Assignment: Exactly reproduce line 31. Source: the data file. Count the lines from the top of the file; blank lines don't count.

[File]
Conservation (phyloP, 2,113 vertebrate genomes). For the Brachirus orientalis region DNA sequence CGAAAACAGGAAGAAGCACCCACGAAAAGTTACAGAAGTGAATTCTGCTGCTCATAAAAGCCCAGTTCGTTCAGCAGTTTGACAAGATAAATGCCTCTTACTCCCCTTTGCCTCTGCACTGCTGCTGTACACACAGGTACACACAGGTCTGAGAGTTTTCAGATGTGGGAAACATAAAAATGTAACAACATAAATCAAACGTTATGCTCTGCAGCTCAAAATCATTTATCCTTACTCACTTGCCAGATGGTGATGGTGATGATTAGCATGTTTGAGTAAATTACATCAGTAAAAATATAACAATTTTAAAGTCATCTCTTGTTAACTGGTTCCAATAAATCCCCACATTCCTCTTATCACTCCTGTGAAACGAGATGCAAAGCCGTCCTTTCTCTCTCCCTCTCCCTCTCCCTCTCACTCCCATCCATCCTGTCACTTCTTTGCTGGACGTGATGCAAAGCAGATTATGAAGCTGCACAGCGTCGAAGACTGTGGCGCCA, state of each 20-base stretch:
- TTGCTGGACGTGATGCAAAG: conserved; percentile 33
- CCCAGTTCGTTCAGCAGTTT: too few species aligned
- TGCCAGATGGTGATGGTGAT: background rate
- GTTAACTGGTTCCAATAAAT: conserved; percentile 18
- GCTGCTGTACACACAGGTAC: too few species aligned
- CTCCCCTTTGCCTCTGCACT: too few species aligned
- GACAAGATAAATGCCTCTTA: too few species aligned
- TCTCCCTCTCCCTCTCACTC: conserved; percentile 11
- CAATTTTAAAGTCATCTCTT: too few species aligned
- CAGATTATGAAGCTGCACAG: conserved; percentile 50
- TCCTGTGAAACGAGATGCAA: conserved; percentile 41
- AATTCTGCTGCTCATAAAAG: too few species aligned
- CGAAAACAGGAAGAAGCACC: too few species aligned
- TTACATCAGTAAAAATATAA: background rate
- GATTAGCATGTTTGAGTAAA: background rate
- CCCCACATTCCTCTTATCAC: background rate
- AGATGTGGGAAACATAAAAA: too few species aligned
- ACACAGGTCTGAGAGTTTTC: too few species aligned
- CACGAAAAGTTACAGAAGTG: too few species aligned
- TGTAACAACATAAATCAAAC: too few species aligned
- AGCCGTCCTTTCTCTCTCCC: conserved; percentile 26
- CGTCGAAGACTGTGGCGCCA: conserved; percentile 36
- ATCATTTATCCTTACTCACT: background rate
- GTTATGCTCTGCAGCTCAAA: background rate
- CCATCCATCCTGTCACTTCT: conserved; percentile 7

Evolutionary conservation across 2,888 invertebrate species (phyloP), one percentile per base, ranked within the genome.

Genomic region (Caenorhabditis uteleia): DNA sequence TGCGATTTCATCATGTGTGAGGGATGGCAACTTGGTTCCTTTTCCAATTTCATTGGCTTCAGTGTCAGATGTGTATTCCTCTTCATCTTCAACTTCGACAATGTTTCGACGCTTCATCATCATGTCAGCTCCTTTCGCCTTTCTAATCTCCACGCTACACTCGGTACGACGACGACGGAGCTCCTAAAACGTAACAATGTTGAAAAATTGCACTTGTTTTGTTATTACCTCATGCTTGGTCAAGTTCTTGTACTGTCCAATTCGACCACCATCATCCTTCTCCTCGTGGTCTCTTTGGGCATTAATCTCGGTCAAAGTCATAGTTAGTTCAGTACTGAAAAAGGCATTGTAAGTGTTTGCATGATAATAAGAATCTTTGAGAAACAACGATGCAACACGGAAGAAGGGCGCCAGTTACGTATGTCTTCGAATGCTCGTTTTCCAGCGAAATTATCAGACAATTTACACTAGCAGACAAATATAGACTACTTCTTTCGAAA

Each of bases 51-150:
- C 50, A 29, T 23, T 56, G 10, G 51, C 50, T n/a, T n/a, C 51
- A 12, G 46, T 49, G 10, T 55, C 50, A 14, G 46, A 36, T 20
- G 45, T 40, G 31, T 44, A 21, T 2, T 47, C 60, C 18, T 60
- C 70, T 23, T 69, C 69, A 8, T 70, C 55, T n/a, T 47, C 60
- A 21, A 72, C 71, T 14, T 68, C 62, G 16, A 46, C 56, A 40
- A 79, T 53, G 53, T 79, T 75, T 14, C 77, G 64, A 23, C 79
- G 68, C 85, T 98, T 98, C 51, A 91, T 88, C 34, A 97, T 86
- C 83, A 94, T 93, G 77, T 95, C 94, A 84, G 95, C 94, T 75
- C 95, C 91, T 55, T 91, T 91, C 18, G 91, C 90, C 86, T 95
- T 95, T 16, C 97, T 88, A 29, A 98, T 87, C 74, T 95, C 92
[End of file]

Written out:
- A 12, G 46, T 49, G 10, T 55, C 50, A 14, G 46, A 36, T 20